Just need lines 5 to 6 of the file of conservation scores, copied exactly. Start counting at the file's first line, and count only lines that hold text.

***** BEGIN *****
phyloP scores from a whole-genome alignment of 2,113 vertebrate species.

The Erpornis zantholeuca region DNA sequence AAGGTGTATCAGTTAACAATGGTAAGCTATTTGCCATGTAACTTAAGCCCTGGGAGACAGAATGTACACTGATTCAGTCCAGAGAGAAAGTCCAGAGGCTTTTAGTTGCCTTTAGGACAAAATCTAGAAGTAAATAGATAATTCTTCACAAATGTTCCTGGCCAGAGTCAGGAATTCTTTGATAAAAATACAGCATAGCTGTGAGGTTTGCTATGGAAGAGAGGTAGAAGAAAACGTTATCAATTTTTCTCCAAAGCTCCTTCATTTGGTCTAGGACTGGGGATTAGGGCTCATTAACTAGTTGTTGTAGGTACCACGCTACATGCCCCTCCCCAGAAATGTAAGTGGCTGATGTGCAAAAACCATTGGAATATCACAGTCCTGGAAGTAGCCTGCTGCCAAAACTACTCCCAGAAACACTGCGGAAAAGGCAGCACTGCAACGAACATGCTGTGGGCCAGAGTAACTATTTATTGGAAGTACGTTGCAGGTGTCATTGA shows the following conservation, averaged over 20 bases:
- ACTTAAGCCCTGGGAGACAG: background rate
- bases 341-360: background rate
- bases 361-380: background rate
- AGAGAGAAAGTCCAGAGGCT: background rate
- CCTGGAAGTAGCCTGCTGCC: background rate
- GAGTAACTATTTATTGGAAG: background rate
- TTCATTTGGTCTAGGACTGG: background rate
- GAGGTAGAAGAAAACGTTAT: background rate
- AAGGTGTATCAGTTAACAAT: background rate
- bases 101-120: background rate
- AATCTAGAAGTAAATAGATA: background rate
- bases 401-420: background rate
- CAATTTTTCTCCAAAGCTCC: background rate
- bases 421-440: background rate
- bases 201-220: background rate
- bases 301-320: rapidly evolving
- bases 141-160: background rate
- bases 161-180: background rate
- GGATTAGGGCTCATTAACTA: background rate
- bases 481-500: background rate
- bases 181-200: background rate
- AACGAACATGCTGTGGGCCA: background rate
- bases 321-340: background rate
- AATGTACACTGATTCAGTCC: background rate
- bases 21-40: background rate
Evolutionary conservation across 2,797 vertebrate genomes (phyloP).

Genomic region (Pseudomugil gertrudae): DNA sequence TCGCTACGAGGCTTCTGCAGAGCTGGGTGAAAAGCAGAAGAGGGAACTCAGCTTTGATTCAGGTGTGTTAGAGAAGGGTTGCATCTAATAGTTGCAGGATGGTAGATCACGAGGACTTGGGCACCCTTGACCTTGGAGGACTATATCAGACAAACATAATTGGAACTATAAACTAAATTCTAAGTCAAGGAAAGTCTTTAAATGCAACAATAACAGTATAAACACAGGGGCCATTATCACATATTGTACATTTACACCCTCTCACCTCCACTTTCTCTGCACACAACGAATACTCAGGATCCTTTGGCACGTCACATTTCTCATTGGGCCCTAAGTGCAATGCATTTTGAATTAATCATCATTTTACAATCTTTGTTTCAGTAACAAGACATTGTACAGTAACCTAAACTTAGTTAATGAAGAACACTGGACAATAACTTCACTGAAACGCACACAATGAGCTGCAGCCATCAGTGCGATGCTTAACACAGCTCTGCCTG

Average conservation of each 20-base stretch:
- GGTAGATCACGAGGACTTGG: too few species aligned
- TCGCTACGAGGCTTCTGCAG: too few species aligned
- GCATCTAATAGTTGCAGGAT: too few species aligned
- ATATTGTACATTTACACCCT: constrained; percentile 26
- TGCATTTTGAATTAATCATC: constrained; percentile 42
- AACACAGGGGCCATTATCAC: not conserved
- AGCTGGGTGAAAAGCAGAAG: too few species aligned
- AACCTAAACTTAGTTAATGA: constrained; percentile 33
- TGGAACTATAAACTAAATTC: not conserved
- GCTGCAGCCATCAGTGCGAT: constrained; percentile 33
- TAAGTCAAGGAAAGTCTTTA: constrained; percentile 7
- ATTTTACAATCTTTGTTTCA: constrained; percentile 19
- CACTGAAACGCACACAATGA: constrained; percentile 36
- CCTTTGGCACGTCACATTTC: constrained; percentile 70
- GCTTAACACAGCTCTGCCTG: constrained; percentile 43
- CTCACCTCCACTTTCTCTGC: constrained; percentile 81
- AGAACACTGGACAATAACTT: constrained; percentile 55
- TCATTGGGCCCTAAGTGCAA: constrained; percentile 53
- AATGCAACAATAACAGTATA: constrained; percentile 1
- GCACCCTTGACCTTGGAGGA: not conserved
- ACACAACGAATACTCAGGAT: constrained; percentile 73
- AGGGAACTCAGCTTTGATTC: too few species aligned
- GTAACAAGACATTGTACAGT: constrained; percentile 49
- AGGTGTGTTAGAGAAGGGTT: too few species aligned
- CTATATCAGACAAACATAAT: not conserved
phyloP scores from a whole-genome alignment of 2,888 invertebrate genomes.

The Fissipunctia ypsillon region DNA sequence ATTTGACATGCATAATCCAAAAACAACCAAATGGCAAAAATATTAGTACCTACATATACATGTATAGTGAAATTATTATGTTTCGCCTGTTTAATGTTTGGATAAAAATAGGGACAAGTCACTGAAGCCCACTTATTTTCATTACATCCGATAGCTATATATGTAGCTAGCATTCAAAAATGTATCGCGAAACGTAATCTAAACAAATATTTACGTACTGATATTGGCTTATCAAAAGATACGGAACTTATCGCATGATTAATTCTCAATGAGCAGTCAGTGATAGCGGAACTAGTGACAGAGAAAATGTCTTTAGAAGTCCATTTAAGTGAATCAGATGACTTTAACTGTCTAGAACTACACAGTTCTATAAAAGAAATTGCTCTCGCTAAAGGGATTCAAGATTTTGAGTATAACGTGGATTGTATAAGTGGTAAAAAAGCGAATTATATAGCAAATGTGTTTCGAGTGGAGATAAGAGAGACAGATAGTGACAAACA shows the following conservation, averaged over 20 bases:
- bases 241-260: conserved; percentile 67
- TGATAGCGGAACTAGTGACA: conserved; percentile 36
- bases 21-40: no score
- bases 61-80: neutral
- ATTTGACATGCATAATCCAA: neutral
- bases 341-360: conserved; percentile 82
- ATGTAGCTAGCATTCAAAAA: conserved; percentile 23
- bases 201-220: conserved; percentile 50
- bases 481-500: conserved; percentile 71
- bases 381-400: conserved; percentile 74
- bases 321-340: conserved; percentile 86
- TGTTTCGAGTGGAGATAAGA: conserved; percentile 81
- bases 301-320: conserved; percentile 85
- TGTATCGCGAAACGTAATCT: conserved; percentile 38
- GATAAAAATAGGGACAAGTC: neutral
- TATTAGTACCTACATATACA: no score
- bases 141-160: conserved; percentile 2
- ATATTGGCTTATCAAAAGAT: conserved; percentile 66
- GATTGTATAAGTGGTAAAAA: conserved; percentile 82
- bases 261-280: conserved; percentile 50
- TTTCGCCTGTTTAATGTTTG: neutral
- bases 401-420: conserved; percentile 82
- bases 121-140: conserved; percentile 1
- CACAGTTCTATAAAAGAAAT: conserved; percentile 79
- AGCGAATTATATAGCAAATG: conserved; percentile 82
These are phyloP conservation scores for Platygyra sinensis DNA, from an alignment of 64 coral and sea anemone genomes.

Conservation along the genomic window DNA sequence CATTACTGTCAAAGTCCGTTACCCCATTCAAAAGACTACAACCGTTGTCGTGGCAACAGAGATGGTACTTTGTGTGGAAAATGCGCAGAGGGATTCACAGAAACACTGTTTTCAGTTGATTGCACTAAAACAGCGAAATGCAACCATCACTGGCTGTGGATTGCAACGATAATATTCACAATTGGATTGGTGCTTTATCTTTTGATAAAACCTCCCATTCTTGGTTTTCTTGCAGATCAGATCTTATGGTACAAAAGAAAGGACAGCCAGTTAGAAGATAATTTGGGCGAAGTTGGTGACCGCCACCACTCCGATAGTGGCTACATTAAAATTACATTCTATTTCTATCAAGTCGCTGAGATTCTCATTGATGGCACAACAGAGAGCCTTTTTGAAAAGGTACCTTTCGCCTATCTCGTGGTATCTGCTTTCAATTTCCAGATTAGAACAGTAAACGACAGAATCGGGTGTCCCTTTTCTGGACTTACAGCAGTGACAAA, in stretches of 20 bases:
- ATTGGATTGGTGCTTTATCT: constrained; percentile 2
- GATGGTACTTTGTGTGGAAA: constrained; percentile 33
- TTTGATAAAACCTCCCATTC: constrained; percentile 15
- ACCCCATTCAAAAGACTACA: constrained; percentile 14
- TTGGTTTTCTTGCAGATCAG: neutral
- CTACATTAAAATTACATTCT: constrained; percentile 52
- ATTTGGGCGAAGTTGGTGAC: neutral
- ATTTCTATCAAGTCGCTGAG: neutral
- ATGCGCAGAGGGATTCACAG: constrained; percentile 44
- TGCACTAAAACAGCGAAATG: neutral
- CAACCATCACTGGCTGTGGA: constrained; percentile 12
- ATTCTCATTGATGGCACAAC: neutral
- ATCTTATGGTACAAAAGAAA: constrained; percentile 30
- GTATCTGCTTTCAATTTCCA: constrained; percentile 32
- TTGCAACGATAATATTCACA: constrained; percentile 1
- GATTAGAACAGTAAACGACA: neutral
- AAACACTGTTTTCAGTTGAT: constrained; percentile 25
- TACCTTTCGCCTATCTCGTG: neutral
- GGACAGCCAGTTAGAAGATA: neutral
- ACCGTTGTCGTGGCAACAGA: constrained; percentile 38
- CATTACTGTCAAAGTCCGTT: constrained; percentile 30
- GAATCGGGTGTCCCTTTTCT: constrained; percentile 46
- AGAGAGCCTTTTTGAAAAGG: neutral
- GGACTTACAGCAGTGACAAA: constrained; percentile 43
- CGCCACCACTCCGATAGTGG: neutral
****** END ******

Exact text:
- bases 361-380: background rate
- AGAGAGAAAGTCCAGAGGCT: background rate